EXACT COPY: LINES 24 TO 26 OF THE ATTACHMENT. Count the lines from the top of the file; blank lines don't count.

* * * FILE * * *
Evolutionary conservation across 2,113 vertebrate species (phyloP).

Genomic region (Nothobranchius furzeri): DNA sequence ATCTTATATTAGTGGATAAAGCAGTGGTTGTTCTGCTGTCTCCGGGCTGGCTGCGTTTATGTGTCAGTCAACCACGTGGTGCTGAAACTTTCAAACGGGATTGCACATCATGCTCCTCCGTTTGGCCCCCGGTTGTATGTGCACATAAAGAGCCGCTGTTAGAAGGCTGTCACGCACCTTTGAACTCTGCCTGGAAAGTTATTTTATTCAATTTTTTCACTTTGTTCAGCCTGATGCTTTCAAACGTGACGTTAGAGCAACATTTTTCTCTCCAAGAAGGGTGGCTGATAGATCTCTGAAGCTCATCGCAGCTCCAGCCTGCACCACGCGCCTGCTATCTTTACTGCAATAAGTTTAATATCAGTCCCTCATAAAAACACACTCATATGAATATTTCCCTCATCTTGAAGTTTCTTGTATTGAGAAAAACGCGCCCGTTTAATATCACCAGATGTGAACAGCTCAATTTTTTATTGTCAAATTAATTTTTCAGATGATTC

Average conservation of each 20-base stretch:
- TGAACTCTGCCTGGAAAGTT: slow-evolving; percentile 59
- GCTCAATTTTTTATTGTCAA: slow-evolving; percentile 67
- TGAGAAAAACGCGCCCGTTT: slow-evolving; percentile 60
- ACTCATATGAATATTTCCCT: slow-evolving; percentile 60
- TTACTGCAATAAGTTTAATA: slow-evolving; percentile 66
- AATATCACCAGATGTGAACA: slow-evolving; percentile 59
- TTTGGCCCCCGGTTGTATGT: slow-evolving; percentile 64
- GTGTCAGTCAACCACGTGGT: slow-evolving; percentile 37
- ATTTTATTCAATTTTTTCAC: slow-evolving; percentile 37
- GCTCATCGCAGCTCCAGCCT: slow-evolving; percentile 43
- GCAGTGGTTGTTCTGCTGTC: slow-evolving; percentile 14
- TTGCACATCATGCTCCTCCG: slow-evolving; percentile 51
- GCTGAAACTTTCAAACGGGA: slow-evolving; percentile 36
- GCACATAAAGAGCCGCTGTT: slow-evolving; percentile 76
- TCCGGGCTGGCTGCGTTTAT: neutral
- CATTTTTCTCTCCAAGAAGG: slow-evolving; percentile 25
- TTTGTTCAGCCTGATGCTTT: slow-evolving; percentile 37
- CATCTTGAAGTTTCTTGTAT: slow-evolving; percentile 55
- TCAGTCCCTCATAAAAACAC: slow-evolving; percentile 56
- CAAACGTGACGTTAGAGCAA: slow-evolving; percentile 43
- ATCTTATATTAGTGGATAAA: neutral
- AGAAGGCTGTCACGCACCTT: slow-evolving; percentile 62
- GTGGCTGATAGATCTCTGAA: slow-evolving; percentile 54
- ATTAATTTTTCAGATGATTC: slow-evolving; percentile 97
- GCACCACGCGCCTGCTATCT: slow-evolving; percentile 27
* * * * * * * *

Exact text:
- ATCTTATATTAGTGGATAAA: neutral
- AGAAGGCTGTCACGCACCTT: slow-evolving; percentile 62
- GTGGCTGATAGATCTCTGAA: slow-evolving; percentile 54